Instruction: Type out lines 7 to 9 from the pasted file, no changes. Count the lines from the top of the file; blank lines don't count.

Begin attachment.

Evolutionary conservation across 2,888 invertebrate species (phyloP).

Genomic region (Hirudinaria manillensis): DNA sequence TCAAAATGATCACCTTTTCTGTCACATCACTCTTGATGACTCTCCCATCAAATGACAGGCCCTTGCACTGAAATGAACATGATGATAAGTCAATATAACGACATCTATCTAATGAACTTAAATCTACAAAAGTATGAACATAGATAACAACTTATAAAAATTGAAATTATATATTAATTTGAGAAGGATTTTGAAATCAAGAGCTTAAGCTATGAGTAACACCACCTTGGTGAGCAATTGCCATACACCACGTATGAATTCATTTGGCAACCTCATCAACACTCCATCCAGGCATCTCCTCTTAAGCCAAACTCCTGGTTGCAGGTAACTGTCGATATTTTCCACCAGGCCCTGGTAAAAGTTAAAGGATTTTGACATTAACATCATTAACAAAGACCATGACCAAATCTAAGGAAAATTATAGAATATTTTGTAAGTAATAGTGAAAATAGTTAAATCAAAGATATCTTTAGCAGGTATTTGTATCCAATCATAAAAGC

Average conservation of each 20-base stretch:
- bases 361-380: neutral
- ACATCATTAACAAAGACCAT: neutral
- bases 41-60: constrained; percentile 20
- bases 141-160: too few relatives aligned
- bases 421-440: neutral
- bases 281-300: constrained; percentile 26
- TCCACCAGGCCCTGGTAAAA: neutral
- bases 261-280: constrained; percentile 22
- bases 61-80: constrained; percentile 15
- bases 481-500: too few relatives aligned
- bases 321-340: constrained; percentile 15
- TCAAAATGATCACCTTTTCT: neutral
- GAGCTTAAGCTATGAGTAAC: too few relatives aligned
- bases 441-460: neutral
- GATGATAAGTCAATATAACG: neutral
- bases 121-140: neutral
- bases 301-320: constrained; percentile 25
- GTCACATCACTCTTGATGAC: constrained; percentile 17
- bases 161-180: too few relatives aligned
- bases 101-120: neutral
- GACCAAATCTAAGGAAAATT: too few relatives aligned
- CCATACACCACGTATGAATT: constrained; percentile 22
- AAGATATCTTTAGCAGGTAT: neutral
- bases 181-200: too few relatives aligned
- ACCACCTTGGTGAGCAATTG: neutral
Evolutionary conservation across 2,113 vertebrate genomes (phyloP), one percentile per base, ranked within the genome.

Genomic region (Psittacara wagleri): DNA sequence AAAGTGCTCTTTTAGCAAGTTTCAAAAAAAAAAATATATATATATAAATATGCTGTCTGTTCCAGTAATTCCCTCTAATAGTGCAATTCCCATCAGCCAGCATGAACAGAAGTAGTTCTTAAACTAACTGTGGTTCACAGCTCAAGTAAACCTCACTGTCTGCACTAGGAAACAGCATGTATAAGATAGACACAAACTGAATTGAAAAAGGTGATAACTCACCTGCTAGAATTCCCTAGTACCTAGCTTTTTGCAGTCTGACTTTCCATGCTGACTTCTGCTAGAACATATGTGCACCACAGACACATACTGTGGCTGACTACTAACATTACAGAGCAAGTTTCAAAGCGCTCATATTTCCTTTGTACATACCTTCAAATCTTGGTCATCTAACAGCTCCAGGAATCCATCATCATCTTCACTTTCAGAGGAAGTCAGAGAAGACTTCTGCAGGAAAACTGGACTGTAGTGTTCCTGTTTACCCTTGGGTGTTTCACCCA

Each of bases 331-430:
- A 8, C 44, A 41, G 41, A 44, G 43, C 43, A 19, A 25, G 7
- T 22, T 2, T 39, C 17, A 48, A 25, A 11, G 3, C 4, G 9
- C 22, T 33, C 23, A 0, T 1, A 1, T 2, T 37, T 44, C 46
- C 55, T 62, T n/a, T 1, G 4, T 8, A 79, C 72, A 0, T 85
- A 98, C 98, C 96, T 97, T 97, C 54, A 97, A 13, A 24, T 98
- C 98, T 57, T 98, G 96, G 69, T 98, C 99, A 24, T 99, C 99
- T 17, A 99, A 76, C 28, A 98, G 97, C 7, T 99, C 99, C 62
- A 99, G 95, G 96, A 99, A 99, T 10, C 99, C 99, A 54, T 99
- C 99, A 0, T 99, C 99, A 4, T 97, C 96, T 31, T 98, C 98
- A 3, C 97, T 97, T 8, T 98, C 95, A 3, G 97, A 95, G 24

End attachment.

- bases 141-160: too few relatives aligned
- bases 421-440: neutral
- bases 281-300: constrained; percentile 26